When people say something helped them a lot, how much did it actually help?
My guess is that people are likely to overestimate this. Like, imagine that life has 1000 different aspects you need to get in order, and one day you find something that makes you better at one of them by 10%.
From your perspective at the moment, it probably feels like a lot. You probably spent a lot of time in the past practicing this thing, with mixed success… and suddenly it improves by 10% almost overnight? That’s wonderful! And because you are focusing on this thing at the moment, it feels like a very important thing.
Globally, increasing one of 1000 things by 10% means improving your life by 0.01%. That’s practically invisible from outside. Yeah, you are now better in one thing, but the other 999 things remained the same.
And you don’t have the same success every day, so an improvement by 0.01% in a day doesn’t translate into a 3% improvement in a year. You probably can’t even repeat the same success in the same thing, because you get diminishing returns.
Numbers obviously made up to illustrate the point.
So when people say something helps them a lot (whether it is the same thing for years, or a different thing every week), I expect something like this to happen. Maybe it feels like a huge change from inside, at the moment when they are focusing on the one thing that improved. But from outside, I don’t expect to see a dramatic change soon.
And it’s not just when other people tell me about their successes. It took me a few dozen epiphanies to realize that even a few dozen epiphanies won’t turn me into a superman. One epiphany achieves even less.
To make an analogy with exercise, what helps is actually doing the exercise over and over again, several times a week, for years. Just one afternoon spent exercising hard changes nothing.
Miracles are cheap, integrating them into your daily routine is hard?
Definitely, but why limit it to just rationalists in that case?
Not sure how well a mixed group of rationalists and non-rationalists would function. But you could create more than one group.
Were people in the USSR getting barred from their constitutional duty to work?
You could be fired from your job and then put into prison for violating your constitutional duty, and no one would care.
But in practice, you were supposed to find a job that was sufficiently low-status, or was dangerous for health, or something like that. Such jobs were allowed to hire even “politically unreliable” people. (Refusing to take one of those jobs, that would be a violation of your constitutional duty.)
Being a rationalist is not the only trait the individual rationalists have. Other traits may prevent you from clicking with them. There may be traits frequent in the Bay Area that are unpleasant to you.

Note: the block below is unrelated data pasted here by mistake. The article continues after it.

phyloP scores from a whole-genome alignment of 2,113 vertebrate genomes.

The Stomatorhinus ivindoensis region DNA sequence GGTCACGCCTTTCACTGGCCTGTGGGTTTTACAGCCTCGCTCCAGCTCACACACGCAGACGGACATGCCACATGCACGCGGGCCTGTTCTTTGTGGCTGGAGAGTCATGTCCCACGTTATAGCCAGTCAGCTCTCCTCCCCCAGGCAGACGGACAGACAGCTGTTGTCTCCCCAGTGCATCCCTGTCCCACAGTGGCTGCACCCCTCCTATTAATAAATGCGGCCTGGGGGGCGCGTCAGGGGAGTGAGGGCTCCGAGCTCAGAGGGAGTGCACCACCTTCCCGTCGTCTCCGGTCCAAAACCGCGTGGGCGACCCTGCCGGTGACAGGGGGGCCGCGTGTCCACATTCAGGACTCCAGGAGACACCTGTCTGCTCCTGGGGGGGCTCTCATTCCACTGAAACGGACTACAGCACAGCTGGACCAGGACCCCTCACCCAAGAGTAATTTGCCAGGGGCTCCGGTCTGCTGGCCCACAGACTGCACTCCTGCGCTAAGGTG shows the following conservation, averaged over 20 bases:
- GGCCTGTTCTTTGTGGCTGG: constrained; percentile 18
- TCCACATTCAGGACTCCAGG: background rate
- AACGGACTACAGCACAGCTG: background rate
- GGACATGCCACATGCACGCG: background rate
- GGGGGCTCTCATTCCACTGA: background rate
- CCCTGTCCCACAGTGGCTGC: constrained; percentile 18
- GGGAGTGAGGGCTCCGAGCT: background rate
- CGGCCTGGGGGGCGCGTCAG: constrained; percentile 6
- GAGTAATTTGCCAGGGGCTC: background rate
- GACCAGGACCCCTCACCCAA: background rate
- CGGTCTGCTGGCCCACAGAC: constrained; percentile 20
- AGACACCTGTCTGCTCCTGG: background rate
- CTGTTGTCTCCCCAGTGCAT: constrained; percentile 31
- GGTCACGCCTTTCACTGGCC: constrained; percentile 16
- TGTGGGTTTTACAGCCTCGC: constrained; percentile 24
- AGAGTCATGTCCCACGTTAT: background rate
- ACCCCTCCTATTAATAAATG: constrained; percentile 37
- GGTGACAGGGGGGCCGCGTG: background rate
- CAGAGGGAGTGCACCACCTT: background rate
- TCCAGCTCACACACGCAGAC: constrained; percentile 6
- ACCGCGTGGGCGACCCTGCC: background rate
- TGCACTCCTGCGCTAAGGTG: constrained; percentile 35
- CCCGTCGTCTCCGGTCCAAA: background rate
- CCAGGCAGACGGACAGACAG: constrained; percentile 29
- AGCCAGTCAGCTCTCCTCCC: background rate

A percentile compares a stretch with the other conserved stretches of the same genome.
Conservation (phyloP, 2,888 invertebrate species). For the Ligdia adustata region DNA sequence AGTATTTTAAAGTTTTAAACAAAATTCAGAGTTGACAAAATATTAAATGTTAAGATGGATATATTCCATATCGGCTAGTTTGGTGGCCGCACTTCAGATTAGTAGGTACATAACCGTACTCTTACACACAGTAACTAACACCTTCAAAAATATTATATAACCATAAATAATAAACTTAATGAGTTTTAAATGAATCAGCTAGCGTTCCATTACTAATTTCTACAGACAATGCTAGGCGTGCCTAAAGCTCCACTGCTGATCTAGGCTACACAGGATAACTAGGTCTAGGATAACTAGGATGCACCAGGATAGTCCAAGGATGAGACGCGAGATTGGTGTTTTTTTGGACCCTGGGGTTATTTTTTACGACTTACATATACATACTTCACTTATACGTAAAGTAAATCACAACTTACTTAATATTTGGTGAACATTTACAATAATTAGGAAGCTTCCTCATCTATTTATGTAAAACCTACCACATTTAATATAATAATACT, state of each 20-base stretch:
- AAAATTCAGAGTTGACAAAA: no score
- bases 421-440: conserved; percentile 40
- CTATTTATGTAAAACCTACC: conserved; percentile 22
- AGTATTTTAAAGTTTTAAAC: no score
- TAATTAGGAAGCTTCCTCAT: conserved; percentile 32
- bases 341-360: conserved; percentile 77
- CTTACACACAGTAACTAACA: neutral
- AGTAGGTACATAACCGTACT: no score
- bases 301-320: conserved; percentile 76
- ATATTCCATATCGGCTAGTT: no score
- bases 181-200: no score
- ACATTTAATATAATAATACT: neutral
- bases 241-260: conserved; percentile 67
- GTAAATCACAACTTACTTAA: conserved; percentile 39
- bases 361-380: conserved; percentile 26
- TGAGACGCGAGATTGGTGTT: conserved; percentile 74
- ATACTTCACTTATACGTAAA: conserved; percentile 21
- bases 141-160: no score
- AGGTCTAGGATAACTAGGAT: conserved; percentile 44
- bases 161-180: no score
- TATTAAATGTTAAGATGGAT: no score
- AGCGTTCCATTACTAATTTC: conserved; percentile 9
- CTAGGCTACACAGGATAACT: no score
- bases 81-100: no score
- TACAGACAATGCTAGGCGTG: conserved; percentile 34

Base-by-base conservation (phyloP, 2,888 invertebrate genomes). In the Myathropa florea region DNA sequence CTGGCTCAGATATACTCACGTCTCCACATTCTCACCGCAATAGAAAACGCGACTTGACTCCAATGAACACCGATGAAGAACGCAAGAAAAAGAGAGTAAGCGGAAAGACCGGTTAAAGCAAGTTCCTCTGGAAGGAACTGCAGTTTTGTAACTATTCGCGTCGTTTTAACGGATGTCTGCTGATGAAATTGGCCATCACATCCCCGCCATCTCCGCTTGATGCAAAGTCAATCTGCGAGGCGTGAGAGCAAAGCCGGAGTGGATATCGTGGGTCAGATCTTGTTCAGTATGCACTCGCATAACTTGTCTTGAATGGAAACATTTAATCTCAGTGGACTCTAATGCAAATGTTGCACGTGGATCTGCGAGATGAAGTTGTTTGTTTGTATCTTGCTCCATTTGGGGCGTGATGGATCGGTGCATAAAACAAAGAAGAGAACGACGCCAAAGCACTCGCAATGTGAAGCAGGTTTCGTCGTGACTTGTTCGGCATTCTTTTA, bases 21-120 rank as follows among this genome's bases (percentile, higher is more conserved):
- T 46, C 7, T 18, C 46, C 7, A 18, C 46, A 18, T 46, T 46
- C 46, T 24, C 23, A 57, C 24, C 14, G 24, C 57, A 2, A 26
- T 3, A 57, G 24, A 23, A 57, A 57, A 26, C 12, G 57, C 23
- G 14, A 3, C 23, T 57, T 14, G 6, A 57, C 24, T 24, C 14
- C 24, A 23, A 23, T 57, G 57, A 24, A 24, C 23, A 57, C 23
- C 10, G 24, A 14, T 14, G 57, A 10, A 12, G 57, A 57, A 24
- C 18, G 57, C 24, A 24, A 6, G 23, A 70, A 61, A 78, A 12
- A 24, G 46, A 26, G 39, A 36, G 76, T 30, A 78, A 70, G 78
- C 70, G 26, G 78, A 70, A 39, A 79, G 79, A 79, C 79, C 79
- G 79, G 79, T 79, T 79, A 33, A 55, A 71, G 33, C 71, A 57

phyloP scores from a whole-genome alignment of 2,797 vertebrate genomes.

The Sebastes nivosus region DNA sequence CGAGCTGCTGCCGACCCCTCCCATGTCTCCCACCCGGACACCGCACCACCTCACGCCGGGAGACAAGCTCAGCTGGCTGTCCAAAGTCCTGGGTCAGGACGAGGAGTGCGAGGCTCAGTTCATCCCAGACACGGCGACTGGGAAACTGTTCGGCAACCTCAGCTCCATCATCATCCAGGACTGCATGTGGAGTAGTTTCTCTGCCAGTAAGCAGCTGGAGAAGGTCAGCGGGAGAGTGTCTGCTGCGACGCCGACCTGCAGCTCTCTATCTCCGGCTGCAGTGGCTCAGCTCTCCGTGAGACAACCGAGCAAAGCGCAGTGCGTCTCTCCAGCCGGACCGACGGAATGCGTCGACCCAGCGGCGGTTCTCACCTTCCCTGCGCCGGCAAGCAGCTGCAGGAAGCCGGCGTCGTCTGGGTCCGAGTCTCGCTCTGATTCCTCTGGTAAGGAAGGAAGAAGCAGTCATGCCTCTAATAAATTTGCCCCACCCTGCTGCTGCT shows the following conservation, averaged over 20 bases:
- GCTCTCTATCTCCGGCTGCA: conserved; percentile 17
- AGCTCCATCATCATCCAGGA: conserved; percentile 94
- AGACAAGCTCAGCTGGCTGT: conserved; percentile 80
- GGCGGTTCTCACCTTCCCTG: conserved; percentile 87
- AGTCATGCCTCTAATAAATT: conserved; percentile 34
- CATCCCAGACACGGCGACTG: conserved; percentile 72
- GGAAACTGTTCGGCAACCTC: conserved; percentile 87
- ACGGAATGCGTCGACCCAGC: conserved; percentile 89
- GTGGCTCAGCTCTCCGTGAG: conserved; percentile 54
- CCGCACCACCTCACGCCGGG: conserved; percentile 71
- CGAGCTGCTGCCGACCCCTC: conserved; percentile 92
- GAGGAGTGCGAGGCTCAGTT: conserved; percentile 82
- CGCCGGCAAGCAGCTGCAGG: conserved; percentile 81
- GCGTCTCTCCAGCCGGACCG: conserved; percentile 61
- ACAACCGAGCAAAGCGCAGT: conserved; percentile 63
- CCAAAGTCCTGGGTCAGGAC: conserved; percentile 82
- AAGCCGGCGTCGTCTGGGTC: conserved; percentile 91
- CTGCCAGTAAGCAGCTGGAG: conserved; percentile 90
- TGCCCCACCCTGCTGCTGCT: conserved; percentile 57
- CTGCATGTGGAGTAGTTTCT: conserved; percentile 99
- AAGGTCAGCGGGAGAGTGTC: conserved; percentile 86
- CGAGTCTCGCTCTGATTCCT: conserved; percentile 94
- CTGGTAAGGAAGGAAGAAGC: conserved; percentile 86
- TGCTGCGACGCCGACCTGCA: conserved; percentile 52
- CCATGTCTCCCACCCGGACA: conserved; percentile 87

Also, being an aspiring rationalist is not a binary thing. Some people try harder, some only join for the social experience. Assuming that the base rate of people “trying things hard” is very low, I would expect that even among people who identify as rationalists, the majority is there only for the social reasons. If you try to fit in with the group as a whole, it means you will mostly try to fit in with these people. But if you are not there primarily for social reasons, that is already one thing that will make you not fit in. (By the way, no disrespect meant here. Most of people who identify as rationalists only for social reasons are very nice people.)
What you could do, in my opinion, is find a subgroup you feel comfortable with, and accept that this is the natural state of things. Also, speaking as an introvert, I can more easily connect with individuals than with groups. The group is simply a place where I can find such individuals with greater frequency, and conveniently meet more of them at the same place.
Or—as you wrote—you could create such subgroup around yourself. Hopefully, it will be easier in the Bay Area than it would be otherwise.
I wonder how much the “great loneliness for creatures like us” is a necessary outcome of realizing that you are an individual, and how much it is a consequence of e.g. not having the kinds of friends you want to have, i.e. something that you wouldn’t feel under the right circumstances.
From my perspective, what I miss is people similar to me, living close to me. I can find like-minded people, but they live in different countries (I met them on LW meetups). Thus, I feel more lonely than I would feel if I lived in a different city. Similarly, being extraverted and/or having greater social skills could possibly help me find similar people in my proximity, maybe. Also, sometimes I meet people who seem like they could be what I miss in my life, but they are not interested in being friends with me. Again, this is probably a numbers game; if I could meet ten or hundred times more people of that type, some of them could be interested in me.
(In other words, I wonder whether this is not yet another case of “my personal problems, interpreted as a universal experience of the humankind”.)
Yet another possible factor is the feeling of safety. The less safe I feel, the greater the desire of having allies, preferably perfect allies, preferably loyal clones of myself.
Plus the fear of death. If, in some sense, there are copies of me out there, then, in some sense, I am immortal. If I am unique, then at my death something unique (and valuable, at least to me) will disappear from this universe, forever.
Depends on situation. Sometimes people can do things independently on each other. Sometimes people do things together because it is more efficient that way. And sometimes people do things together because there is an artificial obstacle that prevents them from making things individually. (In other words, mazes are trying to change the world in a way that makes mazes mandatory.)